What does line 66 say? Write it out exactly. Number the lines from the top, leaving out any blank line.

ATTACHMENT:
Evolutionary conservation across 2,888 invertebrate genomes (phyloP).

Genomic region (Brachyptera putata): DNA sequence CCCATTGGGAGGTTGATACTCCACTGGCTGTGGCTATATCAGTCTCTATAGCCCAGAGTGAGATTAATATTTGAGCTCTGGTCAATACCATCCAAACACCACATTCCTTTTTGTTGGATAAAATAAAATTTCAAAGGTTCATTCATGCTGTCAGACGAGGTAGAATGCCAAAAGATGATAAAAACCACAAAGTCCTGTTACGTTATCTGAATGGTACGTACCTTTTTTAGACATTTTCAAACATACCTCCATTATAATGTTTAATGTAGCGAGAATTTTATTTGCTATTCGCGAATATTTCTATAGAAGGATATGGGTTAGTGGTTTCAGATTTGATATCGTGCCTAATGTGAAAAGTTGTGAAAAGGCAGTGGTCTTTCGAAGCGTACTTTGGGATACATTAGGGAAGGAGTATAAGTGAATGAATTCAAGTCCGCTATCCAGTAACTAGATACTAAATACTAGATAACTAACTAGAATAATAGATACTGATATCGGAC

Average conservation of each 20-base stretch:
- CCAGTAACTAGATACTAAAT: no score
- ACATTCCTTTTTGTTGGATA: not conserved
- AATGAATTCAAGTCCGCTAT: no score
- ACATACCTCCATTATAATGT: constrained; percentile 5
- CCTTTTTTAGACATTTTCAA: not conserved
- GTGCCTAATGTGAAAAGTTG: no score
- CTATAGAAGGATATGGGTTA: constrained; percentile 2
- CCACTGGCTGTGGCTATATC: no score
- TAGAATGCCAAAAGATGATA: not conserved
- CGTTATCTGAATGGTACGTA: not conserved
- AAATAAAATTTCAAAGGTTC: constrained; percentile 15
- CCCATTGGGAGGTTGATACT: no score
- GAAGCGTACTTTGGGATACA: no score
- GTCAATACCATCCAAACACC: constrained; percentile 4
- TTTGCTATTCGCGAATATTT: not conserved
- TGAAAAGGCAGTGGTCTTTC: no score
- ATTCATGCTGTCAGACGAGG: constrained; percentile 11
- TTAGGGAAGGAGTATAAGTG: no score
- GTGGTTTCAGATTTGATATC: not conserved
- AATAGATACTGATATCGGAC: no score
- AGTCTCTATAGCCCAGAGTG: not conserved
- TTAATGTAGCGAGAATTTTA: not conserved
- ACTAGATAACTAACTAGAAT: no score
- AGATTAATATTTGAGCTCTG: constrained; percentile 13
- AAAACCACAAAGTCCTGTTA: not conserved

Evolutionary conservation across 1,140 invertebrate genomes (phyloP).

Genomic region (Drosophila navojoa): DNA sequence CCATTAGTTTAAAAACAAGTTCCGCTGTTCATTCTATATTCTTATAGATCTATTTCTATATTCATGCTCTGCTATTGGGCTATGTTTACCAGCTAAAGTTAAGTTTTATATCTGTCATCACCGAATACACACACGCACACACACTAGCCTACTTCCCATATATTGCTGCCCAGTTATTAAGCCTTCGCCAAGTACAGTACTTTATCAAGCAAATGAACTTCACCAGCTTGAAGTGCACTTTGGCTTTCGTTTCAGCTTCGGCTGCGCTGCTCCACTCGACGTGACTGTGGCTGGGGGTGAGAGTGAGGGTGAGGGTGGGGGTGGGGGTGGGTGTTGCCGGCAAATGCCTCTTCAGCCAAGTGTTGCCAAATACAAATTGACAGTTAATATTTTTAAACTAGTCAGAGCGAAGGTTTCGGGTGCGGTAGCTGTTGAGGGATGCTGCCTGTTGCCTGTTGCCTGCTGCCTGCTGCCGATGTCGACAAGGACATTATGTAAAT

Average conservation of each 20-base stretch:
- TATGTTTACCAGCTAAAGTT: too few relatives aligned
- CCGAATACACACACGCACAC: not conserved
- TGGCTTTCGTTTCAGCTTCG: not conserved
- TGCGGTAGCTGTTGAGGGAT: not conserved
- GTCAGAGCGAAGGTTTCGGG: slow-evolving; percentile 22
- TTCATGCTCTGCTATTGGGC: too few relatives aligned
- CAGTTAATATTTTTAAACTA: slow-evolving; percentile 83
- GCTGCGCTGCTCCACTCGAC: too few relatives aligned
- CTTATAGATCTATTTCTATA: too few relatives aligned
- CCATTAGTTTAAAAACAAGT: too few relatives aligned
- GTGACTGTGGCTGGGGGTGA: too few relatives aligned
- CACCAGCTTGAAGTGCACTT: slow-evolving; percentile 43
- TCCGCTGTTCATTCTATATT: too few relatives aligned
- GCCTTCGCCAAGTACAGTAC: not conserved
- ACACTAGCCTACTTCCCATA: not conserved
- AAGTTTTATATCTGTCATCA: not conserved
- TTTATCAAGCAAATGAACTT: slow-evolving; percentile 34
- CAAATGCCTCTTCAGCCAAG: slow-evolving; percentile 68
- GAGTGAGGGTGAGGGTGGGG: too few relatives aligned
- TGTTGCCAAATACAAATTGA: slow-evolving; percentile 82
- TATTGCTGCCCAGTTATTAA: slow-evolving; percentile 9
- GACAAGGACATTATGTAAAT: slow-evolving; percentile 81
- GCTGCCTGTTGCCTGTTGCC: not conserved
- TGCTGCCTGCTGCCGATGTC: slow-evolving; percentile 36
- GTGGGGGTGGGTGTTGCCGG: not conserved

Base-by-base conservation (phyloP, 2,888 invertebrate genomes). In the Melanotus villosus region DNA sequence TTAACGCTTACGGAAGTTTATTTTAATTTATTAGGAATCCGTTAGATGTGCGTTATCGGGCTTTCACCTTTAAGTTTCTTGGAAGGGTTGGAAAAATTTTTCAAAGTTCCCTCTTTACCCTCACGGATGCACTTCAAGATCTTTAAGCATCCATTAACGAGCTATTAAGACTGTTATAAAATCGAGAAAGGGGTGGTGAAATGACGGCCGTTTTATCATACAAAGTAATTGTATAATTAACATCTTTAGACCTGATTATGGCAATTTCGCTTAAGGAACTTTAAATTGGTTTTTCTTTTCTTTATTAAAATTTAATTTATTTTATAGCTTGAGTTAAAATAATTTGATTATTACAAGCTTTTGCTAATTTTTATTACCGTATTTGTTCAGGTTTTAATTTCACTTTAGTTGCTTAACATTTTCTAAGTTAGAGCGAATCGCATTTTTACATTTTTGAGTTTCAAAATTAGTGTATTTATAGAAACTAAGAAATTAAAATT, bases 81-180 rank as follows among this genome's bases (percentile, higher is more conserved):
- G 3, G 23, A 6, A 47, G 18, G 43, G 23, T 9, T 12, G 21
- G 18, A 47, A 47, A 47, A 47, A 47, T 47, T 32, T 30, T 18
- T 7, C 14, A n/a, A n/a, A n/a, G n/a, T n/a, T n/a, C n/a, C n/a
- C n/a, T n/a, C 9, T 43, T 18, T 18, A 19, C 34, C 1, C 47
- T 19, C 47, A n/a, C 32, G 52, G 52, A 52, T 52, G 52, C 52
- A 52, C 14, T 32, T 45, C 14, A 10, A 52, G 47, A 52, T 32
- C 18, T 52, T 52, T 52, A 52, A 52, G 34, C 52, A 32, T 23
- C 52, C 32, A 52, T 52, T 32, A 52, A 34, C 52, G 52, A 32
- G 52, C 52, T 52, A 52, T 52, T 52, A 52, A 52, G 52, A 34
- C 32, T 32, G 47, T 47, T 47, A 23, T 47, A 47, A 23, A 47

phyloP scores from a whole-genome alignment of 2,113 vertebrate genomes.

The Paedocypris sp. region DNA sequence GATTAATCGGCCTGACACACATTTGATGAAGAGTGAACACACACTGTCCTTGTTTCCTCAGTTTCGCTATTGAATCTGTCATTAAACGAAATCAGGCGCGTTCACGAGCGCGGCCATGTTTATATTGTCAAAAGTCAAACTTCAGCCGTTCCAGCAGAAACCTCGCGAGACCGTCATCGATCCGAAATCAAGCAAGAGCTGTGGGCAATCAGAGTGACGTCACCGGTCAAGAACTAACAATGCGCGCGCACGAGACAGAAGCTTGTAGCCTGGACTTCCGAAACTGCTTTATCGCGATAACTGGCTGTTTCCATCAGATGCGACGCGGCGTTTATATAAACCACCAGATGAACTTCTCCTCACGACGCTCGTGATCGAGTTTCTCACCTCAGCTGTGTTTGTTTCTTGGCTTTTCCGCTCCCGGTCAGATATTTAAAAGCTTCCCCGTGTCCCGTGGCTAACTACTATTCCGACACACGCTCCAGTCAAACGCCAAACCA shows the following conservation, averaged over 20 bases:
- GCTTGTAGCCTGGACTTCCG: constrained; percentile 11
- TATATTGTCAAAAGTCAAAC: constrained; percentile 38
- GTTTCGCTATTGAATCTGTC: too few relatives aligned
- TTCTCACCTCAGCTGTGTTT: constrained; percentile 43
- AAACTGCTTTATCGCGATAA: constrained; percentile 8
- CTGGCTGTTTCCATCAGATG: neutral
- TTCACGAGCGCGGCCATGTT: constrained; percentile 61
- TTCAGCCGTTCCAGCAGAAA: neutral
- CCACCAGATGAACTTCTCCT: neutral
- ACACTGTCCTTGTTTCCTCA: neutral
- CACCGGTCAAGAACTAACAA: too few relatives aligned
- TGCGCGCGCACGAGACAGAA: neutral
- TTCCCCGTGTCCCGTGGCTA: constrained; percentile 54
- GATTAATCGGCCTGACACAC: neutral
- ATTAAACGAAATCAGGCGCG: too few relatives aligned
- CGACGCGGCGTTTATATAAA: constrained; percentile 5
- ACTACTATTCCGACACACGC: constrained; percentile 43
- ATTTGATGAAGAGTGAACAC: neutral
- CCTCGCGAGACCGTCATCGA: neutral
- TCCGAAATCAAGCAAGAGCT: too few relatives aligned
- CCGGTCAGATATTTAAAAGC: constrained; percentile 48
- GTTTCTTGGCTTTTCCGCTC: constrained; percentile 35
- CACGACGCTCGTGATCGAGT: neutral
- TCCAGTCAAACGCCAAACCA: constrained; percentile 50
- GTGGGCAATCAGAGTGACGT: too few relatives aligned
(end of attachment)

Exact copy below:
- G 52, C 52, T 52, A 52, T 52, T 52, A 52, A 52, G 52, A 34